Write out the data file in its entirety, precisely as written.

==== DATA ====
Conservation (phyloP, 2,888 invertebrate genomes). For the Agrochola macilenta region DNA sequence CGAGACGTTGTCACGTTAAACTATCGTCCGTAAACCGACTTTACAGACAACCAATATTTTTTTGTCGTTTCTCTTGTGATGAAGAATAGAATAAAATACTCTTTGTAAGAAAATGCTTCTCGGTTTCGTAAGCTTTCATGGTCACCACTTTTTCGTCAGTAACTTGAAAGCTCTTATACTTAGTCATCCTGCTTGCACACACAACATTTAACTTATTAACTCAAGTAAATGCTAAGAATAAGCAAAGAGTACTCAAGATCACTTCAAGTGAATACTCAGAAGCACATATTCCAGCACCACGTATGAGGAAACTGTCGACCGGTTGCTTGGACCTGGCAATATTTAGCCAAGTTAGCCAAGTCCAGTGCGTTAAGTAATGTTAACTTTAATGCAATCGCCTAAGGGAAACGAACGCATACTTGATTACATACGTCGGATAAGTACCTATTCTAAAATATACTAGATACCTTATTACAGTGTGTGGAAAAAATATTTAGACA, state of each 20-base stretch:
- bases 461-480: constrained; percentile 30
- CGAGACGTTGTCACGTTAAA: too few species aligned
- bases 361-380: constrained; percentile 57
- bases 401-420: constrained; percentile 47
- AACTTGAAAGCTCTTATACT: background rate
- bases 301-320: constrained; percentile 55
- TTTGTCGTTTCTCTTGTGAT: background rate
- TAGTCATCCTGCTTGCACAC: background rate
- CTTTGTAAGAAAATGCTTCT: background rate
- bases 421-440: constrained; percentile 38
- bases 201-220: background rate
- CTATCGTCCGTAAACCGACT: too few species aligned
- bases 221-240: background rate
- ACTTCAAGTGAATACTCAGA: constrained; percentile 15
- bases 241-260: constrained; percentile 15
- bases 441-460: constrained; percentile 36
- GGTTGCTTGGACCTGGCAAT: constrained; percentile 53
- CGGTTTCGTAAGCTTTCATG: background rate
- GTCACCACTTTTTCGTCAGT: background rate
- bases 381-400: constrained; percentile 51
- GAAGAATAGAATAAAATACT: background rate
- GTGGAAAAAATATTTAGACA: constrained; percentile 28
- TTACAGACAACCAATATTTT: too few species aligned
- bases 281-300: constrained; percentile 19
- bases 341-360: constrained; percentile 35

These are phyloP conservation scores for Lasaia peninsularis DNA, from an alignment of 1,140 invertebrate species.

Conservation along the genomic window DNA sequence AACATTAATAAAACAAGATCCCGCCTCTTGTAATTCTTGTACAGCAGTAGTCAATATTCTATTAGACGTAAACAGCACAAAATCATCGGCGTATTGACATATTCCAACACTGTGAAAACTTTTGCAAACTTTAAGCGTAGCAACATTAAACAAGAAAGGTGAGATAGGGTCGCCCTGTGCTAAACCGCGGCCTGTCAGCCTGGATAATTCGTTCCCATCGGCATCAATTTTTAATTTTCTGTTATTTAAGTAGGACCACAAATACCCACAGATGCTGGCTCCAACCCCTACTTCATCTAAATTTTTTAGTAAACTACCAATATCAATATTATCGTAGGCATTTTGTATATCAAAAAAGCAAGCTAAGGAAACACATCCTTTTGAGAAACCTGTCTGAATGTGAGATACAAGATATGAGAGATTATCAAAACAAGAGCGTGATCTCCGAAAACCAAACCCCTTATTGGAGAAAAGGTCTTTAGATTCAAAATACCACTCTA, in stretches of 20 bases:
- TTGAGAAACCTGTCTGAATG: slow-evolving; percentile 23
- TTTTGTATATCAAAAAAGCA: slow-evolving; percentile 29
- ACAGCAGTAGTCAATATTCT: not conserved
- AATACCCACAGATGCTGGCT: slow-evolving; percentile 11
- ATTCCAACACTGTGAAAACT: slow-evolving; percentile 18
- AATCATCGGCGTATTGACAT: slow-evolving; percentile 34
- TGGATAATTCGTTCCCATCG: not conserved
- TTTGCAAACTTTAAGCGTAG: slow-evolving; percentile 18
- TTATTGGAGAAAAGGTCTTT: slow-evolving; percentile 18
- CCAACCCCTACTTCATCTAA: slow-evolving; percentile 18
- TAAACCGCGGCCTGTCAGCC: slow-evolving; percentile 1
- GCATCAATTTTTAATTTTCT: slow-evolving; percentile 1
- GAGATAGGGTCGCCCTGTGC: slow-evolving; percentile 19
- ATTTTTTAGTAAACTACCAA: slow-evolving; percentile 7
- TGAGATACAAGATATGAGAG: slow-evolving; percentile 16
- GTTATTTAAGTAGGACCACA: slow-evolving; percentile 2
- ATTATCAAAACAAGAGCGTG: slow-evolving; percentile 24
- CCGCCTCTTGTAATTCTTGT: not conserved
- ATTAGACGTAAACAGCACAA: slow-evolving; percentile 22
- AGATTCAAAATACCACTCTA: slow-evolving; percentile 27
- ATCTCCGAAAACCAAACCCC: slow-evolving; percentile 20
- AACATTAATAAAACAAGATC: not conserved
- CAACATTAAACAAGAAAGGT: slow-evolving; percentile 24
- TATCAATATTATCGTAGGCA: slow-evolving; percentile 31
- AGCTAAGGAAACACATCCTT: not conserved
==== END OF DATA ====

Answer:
Conservation (phyloP, 2,888 invertebrate genomes). For the Agrochola macilenta region DNA sequence CGAGACGTTGTCACGTTAAACTATCGTCCGTAAACCGACTTTACAGACAACCAATATTTTTTTGTCGTTTCTCTTGTGATGAAGAATAGAATAAAATACTCTTTGTAAGAAAATGCTTCTCGGTTTCGTAAGCTTTCATGGTCACCACTTTTTCGTCAGTAACTTGAAAGCTCTTATACTTAGTCATCCTGCTTGCACACACAACATTTAACTTATTAACTCAAGTAAATGCTAAGAATAAGCAAAGAGTACTCAAGATCACTTCAAGTGAATACTCAGAAGCACATATTCCAGCACCACGTATGAGGAAACTGTCGACCGGTTGCTTGGACCTGGCAATATTTAGCCAAGTTAGCCAAGTCCAGTGCGTTAAGTAATGTTAACTTTAATGCAATCGCCTAAGGGAAACGAACGCATACTTGATTACATACGTCGGATAAGTACCTATTCTAAAATATACTAGATACCTTATTACAGTGTGTGGAAAAAATATTTAGACA, state of each 20-base stretch:
- bases 461-480: constrained; percentile 30
- CGAGACGTTGTCACGTTAAA: too few species aligned
- bases 361-380: constrained; percentile 57
- bases 401-420: constrained; percentile 47
- AACTTGAAAGCTCTTATACT: background rate
- bases 301-320: constrained; percentile 55
- TTTGTCGTTTCTCTTGTGAT: background rate
- TAGTCATCCTGCTTGCACAC: background rate
- CTTTGTAAGAAAATGCTTCT: background rate
- bases 421-440: constrained; percentile 38
- bases 201-220: background rate
- CTATCGTCCGTAAACCGACT: too few species aligned
- bases 221-240: background rate
- ACTTCAAGTGAATACTCAGA: constrained; percentile 15
- bases 241-260: constrained; percentile 15
- bases 441-460: constrained; percentile 36
- GGTTGCTTGGACCTGGCAAT: constrained; percentile 53
- CGGTTTCGTAAGCTTTCATG: background rate
- GTCACCACTTTTTCGTCAGT: background rate
- bases 381-400: constrained; percentile 51
- GAAGAATAGAATAAAATACT: background rate
- GTGGAAAAAATATTTAGACA: constrained; percentile 28
- TTACAGACAACCAATATTTT: too few species aligned
- bases 281-300: constrained; percentile 19
- bases 341-360: constrained; percentile 35

These are phyloP conservation scores for Lasaia peninsularis DNA, from an alignment of 1,140 invertebrate species.

Conservation along the genomic window DNA sequence AACATTAATAAAACAAGATCCCGCCTCTTGTAATTCTTGTACAGCAGTAGTCAATATTCTATTAGACGTAAACAGCACAAAATCATCGGCGTATTGACATATTCCAACACTGTGAAAACTTTTGCAAACTTTAAGCGTAGCAACATTAAACAAGAAAGGTGAGATAGGGTCGCCCTGTGCTAAACCGCGGCCTGTCAGCCTGGATAATTCGTTCCCATCGGCATCAATTTTTAATTTTCTGTTATTTAAGTAGGACCACAAATACCCACAGATGCTGGCTCCAACCCCTACTTCATCTAAATTTTTTAGTAAACTACCAATATCAATATTATCGTAGGCATTTTGTATATCAAAAAAGCAAGCTAAGGAAACACATCCTTTTGAGAAACCTGTCTGAATGTGAGATACAAGATATGAGAGATTATCAAAACAAGAGCGTGATCTCCGAAAACCAAACCCCTTATTGGAGAAAAGGTCTTTAGATTCAAAATACCACTCTA, in stretches of 20 bases:
- TTGAGAAACCTGTCTGAATG: slow-evolving; percentile 23
- TTTTGTATATCAAAAAAGCA: slow-evolving; percentile 29
- ACAGCAGTAGTCAATATTCT: not conserved
- AATACCCACAGATGCTGGCT: slow-evolving; percentile 11
- ATTCCAACACTGTGAAAACT: slow-evolving; percentile 18
- AATCATCGGCGTATTGACAT: slow-evolving; percentile 34
- TGGATAATTCGTTCCCATCG: not conserved
- TTTGCAAACTTTAAGCGTAG: slow-evolving; percentile 18
- TTATTGGAGAAAAGGTCTTT: slow-evolving; percentile 18
- CCAACCCCTACTTCATCTAA: slow-evolving; percentile 18
- TAAACCGCGGCCTGTCAGCC: slow-evolving; percentile 1
- GCATCAATTTTTAATTTTCT: slow-evolving; percentile 1
- GAGATAGGGTCGCCCTGTGC: slow-evolving; percentile 19
- ATTTTTTAGTAAACTACCAA: slow-evolving; percentile 7
- TGAGATACAAGATATGAGAG: slow-evolving; percentile 16
- GTTATTTAAGTAGGACCACA: slow-evolving; percentile 2
- ATTATCAAAACAAGAGCGTG: slow-evolving; percentile 24
- CCGCCTCTTGTAATTCTTGT: not conserved
- ATTAGACGTAAACAGCACAA: slow-evolving; percentile 22
- AGATTCAAAATACCACTCTA: slow-evolving; percentile 27
- ATCTCCGAAAACCAAACCCC: slow-evolving; percentile 20
- AACATTAATAAAACAAGATC: not conserved
- CAACATTAAACAAGAAAGGT: slow-evolving; percentile 24
- TATCAATATTATCGTAGGCA: slow-evolving; percentile 31
- AGCTAAGGAAACACATCCTT: not conserved